The Makefile is responsible for calling passing all the necessary variables. Just copy my Makefile to your project root, change the PROJECT_NAME variable and you are good to go!

If you want to take a look on how I use these scripts in my projects, take a look at titanium-jasmine on GitHub. You will notice in this project that you can do a lot of other fancy stuff using Make.

Events Programming

Coding Dojo SP @ Yahoo! Brazil

Last Friday (July 30th) we hosted at Yahoo! Brazil‘s office our first Coding Dojo SP group meeting!

Coding Dojo @ Yahoo!

The meeting was really cool and very crowded. 馃檪 We had a Randori session with around 30 developers to solve the “write numbers to words” problem using Python (thanks to the influence of our Pythonist friend “rbp“, that led the Dojo session).

I just finished writing a post on Yahoo! Developer Network’s blog explaining in more details how the meeting was (and what the heck a Coding Dojo is). You can also see some pictures on my Flickr page.

The next meeting will be next week (we still have to define the date). Subscribe to the group’s mailing list to be notified about the next meetings.

See you next time here in the office! 馃槈


Dev in Rio 2009, a great software development conference in Rio de Janeiro!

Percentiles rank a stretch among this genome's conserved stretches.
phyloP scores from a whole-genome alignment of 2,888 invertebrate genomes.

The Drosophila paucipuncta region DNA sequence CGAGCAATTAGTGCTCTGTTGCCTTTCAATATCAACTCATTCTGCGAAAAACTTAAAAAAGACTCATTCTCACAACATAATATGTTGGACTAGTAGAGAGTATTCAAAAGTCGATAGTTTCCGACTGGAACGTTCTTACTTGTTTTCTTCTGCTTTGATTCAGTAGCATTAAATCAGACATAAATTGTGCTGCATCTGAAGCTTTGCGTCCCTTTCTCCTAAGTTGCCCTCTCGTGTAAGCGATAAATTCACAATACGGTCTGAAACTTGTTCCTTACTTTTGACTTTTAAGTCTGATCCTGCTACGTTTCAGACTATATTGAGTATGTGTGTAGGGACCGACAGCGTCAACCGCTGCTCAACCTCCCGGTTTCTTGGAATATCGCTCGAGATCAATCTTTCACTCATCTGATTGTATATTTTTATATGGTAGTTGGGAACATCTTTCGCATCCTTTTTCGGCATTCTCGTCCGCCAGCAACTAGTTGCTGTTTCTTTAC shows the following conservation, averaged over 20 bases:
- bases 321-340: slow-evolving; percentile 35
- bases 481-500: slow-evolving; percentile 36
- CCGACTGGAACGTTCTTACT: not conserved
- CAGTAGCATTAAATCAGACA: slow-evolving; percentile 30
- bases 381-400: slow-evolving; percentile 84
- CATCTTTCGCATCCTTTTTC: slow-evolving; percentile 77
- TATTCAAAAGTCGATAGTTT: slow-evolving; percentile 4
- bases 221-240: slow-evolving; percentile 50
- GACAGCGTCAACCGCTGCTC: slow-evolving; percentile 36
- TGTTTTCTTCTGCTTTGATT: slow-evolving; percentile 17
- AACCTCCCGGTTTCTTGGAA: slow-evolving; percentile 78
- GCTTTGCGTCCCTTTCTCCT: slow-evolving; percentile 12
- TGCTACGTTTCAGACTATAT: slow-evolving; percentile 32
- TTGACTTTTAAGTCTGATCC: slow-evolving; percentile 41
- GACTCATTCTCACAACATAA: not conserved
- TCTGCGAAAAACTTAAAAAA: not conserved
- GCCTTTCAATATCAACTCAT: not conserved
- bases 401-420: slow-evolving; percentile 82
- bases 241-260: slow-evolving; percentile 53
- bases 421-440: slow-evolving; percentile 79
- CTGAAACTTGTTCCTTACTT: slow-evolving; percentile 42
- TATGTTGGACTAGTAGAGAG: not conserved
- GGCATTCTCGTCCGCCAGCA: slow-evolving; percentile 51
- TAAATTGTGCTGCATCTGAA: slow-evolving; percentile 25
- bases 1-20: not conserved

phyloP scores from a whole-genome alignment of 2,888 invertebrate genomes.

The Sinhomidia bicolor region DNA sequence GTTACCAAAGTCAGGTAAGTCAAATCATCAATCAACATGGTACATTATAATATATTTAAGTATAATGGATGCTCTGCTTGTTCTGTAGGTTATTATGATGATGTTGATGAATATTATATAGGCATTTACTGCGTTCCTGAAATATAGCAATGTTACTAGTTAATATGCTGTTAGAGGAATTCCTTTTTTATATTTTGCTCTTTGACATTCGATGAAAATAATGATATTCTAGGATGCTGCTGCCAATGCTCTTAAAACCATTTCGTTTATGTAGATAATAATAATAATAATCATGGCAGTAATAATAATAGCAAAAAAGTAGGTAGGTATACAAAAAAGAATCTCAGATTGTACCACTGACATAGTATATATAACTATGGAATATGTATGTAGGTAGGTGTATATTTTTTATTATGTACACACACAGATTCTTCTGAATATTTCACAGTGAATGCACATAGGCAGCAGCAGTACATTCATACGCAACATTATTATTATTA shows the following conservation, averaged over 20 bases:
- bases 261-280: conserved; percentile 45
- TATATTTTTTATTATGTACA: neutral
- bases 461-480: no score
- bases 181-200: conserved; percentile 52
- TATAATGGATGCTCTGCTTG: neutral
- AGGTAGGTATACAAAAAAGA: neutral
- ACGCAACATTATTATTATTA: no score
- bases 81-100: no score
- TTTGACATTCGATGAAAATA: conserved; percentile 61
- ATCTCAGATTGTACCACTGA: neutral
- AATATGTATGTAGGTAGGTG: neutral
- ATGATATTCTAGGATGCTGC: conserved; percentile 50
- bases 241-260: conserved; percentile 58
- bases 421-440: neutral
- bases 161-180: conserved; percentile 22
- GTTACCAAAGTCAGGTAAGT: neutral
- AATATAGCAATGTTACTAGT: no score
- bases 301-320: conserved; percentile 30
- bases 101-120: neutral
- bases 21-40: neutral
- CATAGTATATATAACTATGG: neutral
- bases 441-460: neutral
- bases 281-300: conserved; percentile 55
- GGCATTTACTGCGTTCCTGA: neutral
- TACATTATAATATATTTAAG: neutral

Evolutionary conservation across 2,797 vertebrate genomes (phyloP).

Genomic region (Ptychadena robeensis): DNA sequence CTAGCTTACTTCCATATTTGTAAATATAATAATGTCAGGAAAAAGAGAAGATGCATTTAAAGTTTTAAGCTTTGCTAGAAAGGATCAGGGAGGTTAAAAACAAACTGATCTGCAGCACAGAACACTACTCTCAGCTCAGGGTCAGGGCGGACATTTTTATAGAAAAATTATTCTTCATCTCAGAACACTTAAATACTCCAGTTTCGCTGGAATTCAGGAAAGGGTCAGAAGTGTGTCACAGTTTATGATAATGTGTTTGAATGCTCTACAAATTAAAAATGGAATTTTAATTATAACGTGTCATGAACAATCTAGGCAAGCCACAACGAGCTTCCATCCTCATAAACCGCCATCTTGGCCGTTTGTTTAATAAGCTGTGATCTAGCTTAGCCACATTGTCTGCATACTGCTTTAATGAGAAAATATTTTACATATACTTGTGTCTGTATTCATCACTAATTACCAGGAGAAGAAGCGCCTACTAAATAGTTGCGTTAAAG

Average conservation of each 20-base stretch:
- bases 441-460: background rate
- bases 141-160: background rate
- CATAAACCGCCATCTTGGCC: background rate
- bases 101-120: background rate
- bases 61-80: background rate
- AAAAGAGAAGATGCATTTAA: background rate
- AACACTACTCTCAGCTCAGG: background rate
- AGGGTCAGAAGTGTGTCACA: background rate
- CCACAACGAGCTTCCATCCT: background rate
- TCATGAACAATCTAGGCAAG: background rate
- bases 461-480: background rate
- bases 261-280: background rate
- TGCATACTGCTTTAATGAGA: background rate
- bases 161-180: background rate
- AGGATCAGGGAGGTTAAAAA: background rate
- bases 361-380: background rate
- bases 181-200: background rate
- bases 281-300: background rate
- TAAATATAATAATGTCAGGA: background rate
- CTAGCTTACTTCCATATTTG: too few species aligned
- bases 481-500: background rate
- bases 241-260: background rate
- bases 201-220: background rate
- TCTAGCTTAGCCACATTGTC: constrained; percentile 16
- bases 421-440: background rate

Even though it was conceived, planned and executed in a little bit more than 20 days, Dev in Rio 2009 was awesome, a huge success! We had around 400 people at the SulAmerica Conventions Center in my home town Rio de Janeiro talking about software development, programming at the Coding Dojo and having a lot of fun in a whole day of presentations that ended in the biggest #Horaextra ever. “Hora extra” (which means “Overtime”) is the name of our weekly meeting where the nerds hang out together to drink and have a nice chat about geek stuff.

Dev Rio in 2009 started at the scheduled time when me and my friend Henrique Bastos (the creators of the conference) opened the event with a quick presentation and thanking our sponsors, supporters, communities and friends who helped us a lot more than you can imagine.

Dev in Rio 2009 - Abertura
* Henrique Bastos and me at the Dev in Rio opening.

To begin the day, we started the two tracks of Dev in Rio 2009. At the main auditorium we had the scheduled lectures while in the foyer we had the Coding Dojo.

Coding Dojo is a programming arena that was organized by the Dojo Rio folks in partnership with Dojo@SP. The idea is to work on simple and novelty problems, using programming techniques like Test-Driven Development and SOLID principles. This was definitely the best surprise we had in the day – the Dojo went much better than we could ever imagine (except that the Java Dojo wasn’t much popular, I have to admit).